Idol finalists are paid at least $921 a week, residuals as members of AFTRA

American Idol 6‘s 12 finalists are paid almost $1,000 per one-hour episode, thanks to the fact that they’re union members.

The top 12 transition “from mere amateurs, the equivalent of game show contestants, to professional TV performers,” and “[t]hey became union members covered under contracts negotiated by the American Federation of Television and Radio Artists,” USA TODAY reported.

That means they receive “at least the minimum $921 each time they appear on a one-hour show. In addition, they receive residual payments when a show they’re in as a finalist is aired again or is sold via DVDs or other media.”

An AFTRA spokesperson says “the nature of what they’re doing in the show changes from the final 12 on. Prior to that time, they’re just singing in a singing format. After that, they’re doing more interactions and set bits.”

If the finalists are members of a union or guild prior to auditioning, they have to “agree that their Idol performances are not professional appearances covered by a labor agreement,” according to the paper. And upon making it to the finals, each contestant “must join AFTRA, which requires a one-time initiation fee of $1,300.”

‘Idol’ finalists now get paychecks as professionals [USA TODAY]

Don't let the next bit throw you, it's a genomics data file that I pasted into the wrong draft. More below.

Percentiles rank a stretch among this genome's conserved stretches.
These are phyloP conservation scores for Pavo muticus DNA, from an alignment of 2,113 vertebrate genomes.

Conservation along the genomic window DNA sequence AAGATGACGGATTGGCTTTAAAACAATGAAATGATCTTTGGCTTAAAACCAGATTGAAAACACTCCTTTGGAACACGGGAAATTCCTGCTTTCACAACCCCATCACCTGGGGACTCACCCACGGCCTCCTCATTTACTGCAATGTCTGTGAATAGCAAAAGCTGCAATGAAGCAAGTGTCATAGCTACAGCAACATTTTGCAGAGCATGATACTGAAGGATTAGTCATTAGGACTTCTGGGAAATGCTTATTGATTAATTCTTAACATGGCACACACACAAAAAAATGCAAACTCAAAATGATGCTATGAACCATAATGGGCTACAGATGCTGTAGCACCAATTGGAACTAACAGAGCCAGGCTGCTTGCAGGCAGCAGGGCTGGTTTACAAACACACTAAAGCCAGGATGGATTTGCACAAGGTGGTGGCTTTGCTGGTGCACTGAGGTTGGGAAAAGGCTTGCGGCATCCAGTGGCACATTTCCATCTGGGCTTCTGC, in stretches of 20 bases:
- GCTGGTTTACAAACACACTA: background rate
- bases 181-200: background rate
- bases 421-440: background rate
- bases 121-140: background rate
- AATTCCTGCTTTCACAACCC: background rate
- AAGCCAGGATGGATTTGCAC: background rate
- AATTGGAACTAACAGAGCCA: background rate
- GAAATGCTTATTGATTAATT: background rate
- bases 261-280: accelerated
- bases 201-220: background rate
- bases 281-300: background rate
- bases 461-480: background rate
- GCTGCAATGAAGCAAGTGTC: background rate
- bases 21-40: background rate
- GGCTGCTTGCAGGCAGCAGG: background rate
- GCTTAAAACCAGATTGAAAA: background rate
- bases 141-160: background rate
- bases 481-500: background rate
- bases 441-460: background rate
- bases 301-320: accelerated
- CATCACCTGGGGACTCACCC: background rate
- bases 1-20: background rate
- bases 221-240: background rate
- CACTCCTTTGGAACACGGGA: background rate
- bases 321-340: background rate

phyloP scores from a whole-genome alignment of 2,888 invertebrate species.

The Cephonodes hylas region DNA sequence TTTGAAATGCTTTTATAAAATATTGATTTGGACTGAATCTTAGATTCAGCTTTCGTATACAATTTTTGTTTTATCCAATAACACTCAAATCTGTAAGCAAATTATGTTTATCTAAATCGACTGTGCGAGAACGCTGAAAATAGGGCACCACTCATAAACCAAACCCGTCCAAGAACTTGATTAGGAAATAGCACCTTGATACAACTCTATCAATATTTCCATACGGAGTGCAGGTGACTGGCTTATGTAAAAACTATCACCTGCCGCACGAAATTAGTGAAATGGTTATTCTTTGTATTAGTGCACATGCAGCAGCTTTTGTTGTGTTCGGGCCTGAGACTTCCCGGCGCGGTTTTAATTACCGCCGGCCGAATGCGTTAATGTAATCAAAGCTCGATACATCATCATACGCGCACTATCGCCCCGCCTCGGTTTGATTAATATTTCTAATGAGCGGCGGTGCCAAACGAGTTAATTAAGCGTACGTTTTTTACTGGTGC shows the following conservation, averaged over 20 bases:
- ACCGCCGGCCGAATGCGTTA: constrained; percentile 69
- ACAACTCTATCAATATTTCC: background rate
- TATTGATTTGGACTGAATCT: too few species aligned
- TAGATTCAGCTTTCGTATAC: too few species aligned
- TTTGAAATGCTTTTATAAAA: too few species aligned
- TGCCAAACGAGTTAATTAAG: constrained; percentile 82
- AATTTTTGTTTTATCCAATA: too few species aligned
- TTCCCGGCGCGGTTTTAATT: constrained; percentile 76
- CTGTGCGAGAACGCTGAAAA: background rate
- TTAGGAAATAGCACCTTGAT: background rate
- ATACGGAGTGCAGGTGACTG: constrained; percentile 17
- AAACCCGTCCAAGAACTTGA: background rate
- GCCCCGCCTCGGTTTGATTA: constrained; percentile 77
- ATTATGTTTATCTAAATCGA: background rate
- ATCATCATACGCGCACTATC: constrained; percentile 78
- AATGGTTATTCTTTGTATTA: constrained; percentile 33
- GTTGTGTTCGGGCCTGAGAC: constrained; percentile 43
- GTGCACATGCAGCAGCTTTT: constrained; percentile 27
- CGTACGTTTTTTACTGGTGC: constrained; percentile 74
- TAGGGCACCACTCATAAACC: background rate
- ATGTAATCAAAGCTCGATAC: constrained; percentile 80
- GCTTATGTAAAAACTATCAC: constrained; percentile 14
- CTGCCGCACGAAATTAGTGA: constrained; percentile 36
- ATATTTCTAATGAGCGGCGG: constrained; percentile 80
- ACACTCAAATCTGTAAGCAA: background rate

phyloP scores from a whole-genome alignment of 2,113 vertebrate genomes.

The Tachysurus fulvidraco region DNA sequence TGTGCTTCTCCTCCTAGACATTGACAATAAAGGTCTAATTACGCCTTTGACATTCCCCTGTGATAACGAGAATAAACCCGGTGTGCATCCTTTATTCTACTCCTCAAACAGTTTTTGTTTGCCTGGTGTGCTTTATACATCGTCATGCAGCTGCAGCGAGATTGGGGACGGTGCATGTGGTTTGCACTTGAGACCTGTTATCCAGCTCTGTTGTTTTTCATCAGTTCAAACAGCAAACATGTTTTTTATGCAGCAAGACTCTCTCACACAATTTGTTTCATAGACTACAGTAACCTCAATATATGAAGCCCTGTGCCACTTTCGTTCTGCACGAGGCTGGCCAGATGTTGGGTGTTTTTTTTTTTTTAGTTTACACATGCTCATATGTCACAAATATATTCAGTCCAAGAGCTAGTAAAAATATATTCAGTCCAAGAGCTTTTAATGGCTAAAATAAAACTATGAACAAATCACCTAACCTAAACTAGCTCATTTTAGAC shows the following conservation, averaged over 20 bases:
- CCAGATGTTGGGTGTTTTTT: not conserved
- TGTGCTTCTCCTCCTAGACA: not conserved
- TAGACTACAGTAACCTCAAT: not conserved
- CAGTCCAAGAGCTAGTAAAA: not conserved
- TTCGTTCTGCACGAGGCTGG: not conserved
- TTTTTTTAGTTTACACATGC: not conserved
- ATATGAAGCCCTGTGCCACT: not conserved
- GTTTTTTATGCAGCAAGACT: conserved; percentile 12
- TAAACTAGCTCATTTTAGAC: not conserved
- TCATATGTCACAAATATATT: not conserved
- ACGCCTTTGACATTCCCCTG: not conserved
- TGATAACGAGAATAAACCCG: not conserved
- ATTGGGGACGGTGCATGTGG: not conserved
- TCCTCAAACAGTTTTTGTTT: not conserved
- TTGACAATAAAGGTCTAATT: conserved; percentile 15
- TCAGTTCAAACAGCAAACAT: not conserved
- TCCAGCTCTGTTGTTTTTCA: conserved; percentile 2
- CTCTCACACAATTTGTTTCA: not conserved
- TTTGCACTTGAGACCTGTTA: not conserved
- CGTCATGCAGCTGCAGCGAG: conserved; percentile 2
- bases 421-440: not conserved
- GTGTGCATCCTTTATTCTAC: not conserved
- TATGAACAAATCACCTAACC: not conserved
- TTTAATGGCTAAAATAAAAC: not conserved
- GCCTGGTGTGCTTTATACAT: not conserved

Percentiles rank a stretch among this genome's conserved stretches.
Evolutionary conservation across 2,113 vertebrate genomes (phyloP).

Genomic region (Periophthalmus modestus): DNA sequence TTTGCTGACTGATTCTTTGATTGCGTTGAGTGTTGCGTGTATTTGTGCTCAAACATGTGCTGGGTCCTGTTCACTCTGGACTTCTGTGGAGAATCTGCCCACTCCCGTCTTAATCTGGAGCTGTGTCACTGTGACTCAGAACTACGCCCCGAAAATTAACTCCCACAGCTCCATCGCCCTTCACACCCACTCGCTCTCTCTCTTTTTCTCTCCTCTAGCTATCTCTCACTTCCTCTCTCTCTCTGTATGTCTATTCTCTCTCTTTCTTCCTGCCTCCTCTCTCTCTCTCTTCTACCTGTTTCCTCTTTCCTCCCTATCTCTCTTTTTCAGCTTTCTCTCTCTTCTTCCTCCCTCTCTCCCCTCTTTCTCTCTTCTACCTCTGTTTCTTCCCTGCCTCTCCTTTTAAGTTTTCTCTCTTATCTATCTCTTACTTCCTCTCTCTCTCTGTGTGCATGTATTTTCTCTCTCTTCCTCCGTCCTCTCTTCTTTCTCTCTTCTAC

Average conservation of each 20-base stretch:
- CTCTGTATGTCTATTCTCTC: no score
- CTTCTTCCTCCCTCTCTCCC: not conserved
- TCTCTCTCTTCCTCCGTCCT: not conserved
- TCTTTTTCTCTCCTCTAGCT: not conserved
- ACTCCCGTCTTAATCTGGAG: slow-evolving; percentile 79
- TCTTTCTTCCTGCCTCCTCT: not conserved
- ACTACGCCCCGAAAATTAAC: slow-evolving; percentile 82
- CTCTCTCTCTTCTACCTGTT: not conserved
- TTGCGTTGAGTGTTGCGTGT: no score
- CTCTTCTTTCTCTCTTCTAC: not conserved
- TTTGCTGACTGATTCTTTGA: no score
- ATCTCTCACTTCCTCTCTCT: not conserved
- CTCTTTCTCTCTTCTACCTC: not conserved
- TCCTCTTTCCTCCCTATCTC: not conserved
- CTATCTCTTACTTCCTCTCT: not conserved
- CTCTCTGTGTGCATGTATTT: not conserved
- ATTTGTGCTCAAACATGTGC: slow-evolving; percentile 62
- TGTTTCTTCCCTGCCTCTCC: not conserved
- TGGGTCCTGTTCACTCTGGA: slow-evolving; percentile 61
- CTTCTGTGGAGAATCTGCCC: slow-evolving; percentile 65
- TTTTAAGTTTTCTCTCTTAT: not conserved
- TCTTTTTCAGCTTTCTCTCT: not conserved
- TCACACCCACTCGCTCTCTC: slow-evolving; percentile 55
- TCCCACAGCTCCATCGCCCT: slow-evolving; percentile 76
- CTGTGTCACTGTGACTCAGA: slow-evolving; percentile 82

The Sing-Off loses its star

Ben Folds

NBC's super-fun December a capella singing competition The Sing-Off is returning, but without its star judge, Ben Folds, and only as a two-hour special. Those are really depressing changes for a series that proved itself to be a super-fun show when it returned last December.


A film director talks about becoming a reality TV character

Anna Martemucci

What is it like to have your life turned into reality TV? Director Anna Martemucci, one of the two directors featured on Starz' exceptional reality series, talks about that, the competition, and her collaboration with her husband and brother-in-law.

Plus: How the show's producers tried to keep the $250,000 competition fair.

about the writer

Andy Dehnart is a journalist who has covered reality television for more than 15 years and created reality blurred in 2000. A member of the Television Critics Association, his writing and criticism about television, culture, and media has appeared on NPR and in Playboy, Buzzfeed, and many other publications. Andy, 36, also directs the journalism program at Stetson University in Florida, where he teaches creative nonfiction and journalism. He has an M.F.A. in nonfiction writing and literature from Bennington College. More about reality blurred and Andy.